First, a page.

Comprehensive strategic cooperative partnership relations 全面戰略合作夥伴關係

With the addition of the word “cooperative” 合作, the scope of bilateral relations widens. China’s relationship with the Southeast Asian countries Vietnam, Thailand, Myanmar, Cambodia and Laos all fit into this category.

China with these countries cooperates across a wide range of issues in highly sensitive areas such as politics and diplomacy as well as in economics and other less sensitive areas so those relationships are characterized as “comprehensive strategic cooperation”.

Comprehensive strategic partnership relations 全面戰略夥伴關係

This list is longer. Searches through recent issues of People’s Daily found that states that have a comprehensive strategic partnership relationship with China include Indonesia, Australia, South Africa, Algeria, Belarus, Mongolia, the United Kingdom, Malaysia, Kazakhstan, Argentina, Italy, Venezuela, Egypt, and Brazil among others.

Taking Egypt, which recently formed a comprehensive strategic partnership relationship with China, as an example, the joint statement of the two countries includes “Taiwan is an inseparable part of China” and strongly condemned terrorist acts that had taken place in the two countries.

Strategic cooperative relationships 戰略合作夥伴關係

These are states on the “greater periphery” of China. They include countries that directly border on China such as India, South Korea, and Afghanistan as well as Turkey and Sri Lanka which lie within China’s “greater periphery” and now fall within the scope of the “One Belt One Road” project.

Compared with the relationships at the next higher level, they lack the word “comprehensive”. That means that the scope of the bilateral strategic cooperation is not as broad. For example, although Afghanistan shares a common border with China, it is still preoccupied with war at home and has deep domestic security concerns. Therefore the bilateral relationship focuses more on security and strategic areas and less on the economy, trade and investment.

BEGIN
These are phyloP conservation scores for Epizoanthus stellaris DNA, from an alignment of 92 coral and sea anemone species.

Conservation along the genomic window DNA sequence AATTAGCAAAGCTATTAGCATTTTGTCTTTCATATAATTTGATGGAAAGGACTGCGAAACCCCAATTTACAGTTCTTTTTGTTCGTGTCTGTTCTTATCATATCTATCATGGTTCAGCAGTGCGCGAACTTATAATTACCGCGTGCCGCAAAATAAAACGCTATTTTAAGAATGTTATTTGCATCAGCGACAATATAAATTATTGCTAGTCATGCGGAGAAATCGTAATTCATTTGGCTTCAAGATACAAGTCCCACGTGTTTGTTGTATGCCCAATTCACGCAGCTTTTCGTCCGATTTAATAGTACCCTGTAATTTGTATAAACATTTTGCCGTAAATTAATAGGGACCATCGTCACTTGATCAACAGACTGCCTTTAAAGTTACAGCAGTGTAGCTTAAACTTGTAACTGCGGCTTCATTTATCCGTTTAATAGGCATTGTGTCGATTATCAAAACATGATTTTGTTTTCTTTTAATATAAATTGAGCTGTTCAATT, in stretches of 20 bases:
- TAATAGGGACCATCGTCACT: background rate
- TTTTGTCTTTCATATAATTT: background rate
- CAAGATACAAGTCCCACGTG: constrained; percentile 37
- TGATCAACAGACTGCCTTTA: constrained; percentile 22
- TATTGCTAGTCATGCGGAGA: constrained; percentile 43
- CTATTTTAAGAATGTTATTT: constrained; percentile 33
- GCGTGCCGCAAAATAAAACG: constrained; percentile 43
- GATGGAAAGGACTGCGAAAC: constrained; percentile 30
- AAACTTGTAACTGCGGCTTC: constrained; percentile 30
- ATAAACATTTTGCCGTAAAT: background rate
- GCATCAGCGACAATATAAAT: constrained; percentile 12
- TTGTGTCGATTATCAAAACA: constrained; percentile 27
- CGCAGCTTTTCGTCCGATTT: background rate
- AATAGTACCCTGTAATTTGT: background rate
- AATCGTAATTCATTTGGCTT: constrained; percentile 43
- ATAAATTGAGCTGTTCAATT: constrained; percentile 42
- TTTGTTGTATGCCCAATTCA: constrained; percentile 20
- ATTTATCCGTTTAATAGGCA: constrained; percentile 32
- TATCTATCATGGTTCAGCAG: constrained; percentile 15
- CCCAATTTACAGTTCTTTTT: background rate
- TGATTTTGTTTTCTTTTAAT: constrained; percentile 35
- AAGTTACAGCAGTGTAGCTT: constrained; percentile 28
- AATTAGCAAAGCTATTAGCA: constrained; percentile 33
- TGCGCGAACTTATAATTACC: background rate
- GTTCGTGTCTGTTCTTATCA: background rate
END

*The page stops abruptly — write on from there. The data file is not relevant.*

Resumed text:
Strategic partnership relations 戰略夥伴關係

In January 2015, the Costa Rica government announced that China and Costa Rica had agreed to establish a strategic partnership relations. This indicates that China’s influence in Central America is growing. It will also help Chinese companies gain a foothold in the region.

Over ten states have strategic partnership relationships with China including Canada, Nigeria, Turkmenistan and other countries in Europe, the Americas, Africa and Asia.

Other types of partnership relationships

China’s relationships with the states listed above all include the word “strategic”. The absence of the word “strategic” suggests that those states do not have any special importance to China for political or security reasons or as a supplier of strategic resources. However, this means that the stress in the partnership relationship is not political but economic.

Among these the relationship with Bangladesh is characterized as “particularly close”. As it does in the case of Pakistan, this means that that state’s relationship is closer to China than that of other states. The China-Bangladesh-India-Myanmar economic corridor and the Maritime Silk Road are two important highways that link China and Bangladesh.